Danish researchers: The universe is older than we think
New data help scientists map the universe and can provide a valuable insight into the Big Bang
Scientists from the Technical University of Denmark’s (DTU) space research programme have made a startling discovery that shows that the universe is not quite what we believed.
The research group revealed yesterday that it had developed a unique space telescope mounted on the satellite Planck that showed that the universe is much older and differently made up than previously believed.
Astrophysicist and head consultant Michael Linden-Vørnle told Politiken newspaper that the discovery can have a fundamental influence on our understanding of the universe's development and functions.
"Humanity has always laboured to find the most connected and probable explanation to how our world is put together,” Linden-Vørnle told Politiken. “A comprehension of nature’s secrets is what provides us with the opportunity to act for better or worse. With our discovery we’ve taken a step closer towards such an explanation.”
The groundbreaking results have been obtained thanks to incredibly precise measurements from the European Planck Satellite which, between 2009 and 2012, provided the most accurate observations to date of the aftermath of the Big Bang, which marks the birth of the universe.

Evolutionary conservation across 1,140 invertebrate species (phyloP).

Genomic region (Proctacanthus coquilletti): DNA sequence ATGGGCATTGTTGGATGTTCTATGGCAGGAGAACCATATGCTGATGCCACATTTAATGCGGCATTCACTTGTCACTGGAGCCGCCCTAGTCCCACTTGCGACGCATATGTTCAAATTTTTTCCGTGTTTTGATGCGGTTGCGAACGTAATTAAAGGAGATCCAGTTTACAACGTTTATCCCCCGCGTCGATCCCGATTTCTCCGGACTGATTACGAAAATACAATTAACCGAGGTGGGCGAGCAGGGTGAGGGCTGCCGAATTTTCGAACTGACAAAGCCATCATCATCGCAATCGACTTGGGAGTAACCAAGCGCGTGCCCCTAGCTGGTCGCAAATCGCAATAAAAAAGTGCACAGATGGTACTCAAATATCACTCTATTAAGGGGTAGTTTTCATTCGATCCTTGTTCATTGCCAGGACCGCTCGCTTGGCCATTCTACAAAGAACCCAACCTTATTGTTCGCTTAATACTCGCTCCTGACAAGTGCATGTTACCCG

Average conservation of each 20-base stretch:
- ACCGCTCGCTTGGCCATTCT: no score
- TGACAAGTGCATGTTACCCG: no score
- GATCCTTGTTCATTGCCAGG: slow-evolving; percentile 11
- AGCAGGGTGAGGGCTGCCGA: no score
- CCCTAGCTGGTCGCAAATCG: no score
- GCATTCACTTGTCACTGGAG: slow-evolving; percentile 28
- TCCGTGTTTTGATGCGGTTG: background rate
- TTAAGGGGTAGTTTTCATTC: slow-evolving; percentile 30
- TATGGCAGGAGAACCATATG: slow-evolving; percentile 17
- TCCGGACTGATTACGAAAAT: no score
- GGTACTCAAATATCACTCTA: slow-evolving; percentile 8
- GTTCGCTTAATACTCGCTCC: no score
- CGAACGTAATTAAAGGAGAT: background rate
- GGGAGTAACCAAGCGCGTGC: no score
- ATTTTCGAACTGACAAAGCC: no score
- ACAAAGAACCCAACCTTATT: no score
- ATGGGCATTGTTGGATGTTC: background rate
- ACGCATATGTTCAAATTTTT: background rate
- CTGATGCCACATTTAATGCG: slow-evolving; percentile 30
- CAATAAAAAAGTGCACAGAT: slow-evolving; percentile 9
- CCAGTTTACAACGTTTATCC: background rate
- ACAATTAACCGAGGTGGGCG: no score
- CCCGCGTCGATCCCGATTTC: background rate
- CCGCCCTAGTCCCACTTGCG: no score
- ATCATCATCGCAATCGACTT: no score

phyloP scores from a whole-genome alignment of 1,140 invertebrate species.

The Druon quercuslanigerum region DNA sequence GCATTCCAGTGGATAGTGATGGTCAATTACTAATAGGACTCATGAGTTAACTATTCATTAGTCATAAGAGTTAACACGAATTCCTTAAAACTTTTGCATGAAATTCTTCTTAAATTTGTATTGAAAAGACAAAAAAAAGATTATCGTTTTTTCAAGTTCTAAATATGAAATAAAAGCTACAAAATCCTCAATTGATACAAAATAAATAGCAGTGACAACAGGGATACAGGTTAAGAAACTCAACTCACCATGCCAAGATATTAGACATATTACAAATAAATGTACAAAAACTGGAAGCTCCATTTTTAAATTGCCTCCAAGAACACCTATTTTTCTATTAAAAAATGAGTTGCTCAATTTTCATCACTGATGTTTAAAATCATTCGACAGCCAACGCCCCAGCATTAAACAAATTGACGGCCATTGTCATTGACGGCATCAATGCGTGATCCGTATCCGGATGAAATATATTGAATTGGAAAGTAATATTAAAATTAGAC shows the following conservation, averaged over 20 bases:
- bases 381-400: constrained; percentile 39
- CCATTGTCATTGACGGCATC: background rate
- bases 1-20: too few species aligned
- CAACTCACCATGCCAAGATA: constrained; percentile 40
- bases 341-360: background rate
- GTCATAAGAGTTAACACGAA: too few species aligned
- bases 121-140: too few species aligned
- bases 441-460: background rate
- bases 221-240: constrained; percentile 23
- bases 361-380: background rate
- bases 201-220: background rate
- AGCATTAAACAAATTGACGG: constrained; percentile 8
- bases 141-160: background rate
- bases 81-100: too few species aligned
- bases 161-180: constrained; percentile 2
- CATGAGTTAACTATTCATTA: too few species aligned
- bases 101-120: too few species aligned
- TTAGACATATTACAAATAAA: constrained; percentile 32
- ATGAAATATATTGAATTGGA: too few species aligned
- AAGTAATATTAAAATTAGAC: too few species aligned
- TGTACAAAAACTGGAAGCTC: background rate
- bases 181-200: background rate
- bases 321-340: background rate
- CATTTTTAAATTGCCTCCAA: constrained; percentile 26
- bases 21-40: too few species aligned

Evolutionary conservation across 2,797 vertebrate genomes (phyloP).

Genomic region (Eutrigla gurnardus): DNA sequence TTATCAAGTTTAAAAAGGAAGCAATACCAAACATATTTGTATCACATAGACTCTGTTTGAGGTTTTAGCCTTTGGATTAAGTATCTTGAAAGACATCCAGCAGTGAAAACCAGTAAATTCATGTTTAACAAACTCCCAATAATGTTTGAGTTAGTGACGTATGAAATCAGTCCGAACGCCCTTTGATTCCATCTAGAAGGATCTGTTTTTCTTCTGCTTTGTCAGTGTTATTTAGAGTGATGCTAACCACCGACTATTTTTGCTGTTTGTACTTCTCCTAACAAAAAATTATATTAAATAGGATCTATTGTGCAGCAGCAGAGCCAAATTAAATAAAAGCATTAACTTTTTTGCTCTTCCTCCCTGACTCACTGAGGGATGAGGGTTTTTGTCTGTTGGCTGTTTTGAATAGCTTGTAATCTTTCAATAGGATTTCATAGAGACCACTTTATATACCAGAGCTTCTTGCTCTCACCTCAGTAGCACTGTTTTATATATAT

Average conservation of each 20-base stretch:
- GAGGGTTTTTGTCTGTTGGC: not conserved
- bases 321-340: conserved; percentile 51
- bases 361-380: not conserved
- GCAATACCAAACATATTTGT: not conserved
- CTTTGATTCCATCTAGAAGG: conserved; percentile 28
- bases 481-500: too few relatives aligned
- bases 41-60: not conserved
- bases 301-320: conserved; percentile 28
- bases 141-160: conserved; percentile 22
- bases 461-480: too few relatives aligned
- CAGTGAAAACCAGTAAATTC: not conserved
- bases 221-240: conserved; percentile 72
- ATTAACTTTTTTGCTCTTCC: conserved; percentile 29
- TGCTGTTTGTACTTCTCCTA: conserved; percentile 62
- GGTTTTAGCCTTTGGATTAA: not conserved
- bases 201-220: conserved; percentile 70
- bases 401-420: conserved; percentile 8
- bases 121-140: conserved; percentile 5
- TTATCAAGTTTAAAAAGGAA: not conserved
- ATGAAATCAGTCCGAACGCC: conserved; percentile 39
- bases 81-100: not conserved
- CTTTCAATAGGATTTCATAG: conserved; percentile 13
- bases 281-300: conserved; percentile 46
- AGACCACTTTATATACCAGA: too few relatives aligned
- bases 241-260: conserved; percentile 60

Studying the faint glow of microwave rays that can be observed in the skies, scientists have been able to ascertain that the world’s beginnings should actually be dated to about 60 million years sooner than currently believed.
The researchers contend that the universe is actually 13.82 billion years old and not the approximately 13.20 billion years that the global science community has embraced.
Aside from the new age evaluation, the information gleaned from the Planck Satellite has also given researchers a keener look into the elements that make up the universe.
Some 4.9 percent consists of normal material such as what make up stars, planets and humans. An additional 26.8 percent consists of invisible dark matter which influences its surroundings with its gravitational pull, while 68.3 percent consists of what scientists call dark energy, which accelerates the expansion of the universe.
The new figures from Planck have changed the balance between dark matter and dark energy significantly from their previous estimated values of 22.9 percent and 72.5 percent, respectively, which is data that is invaluable for scientists who have long looked for more concise estimates of the universe’s age and make-up.
“With Planck’s measurements we have a unique insight into the processes that occurred all the way back to the micro-second before the Big Bang,” senior researcher, Hans Ulrik Nørgaard-Nielsen, said in a DTU press release. "Planck’s data is an exceptional tool to learn more about the extreme conditions that were present when our universe was born.”
The satellites measurements have also given scientists the opportunity to learn more about the Milky Way, which contains our solar system, and other galaxies.
“The data will be a gold-mine of information for scientists throughout the world who work towards ascertaining the framework laws of the universe,” Nørgaard-Nielsen said.
The Planck Satellite was named after the German physicist Max Planck, who was the first to describe how an object with a specific temperature emits radiation, something the satellite observed in the after-glow of the Big Bang.